Obelisks of 7th Pylon

Introduction


These obelisks originally stood to the south of pylon 7. The western obelisk was removed by a Roman emperor (possibly Constantius) in the 4th century CE and eventually sent to Constantinople, the capital of the Roman Empire in the east, present day Istanbul, Turkey. It now adorns the Hippodrome. The tip of the second obelisk was recovered at Karnak.
Measurements: The obelisk in Istanbul measures 20m, but only its upper portion survives. It would have originally stood almost 29m, not including a base of more than 1m.

Phases of Construction

Thutmose III

Thutmose III erected these obelisks in front of his new pylon entrance along the temple’s north/south processional route (the seventh pylon). Interestingly, while only the upper portion of this obelisk survives, its inscription is very similar to an obelisk depicted in a relief scene of Thutmose III. Its full size and text has been hypothesized based on this image. The inscriptions report that the king raised the obelisks to celebrate his jubilee (heb-sed) festival and honor the god Amun-Ra.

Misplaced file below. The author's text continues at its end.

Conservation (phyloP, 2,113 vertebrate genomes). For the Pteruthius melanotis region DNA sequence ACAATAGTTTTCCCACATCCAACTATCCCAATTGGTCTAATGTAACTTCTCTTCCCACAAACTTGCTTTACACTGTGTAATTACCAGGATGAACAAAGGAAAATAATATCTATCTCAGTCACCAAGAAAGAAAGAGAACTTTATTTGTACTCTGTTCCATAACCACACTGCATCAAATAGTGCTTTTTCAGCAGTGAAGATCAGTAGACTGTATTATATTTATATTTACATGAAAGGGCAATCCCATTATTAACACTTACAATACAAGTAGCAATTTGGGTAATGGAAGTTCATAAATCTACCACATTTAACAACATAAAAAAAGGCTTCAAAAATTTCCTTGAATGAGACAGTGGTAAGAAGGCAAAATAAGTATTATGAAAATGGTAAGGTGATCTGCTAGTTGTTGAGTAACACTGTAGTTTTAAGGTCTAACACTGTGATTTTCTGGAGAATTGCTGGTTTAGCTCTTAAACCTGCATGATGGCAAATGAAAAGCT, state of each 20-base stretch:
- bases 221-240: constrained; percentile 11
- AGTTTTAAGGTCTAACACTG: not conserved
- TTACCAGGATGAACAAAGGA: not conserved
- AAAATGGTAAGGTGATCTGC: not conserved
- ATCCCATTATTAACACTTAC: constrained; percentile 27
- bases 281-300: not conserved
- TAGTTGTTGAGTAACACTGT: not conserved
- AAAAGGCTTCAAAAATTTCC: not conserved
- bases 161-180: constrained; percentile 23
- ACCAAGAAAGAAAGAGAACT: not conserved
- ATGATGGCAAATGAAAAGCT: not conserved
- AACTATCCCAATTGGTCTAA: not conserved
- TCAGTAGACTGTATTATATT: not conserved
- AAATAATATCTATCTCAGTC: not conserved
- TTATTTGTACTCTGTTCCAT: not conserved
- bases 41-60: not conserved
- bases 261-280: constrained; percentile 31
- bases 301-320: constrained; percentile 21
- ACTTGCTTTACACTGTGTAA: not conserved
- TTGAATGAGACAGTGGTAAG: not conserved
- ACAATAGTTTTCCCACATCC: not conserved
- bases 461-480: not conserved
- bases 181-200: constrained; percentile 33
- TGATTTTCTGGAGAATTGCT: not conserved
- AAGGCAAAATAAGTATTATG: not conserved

Construction materials: rose granite

About the reconstruction model of Thutmose III

The height and taper of the obelisk on the model were designed based on the axial reconstructions made by Traunecker (1982: fig. 1).

Photographs of all four sides of the Istanbul obelisk were used to recreate the top 20m of the obelisk on the model. A plain rose granite pattern was used to fill in the bottom section. They were placed according to the directional indications given by Dondelinger (1977: tafel 17).

Documentation

Dondelinger, Edmund. (1977),Der Obelisk : ein Steinmal ägyptischer Weltanschauung. Graz: Akadem. Druck- u. Verlagsanst

Habachi, Labib and Charles Van Siclen. (1977),The obelisks of Egypt: skyscrapers of the past. Cairo : American University in Cairo Press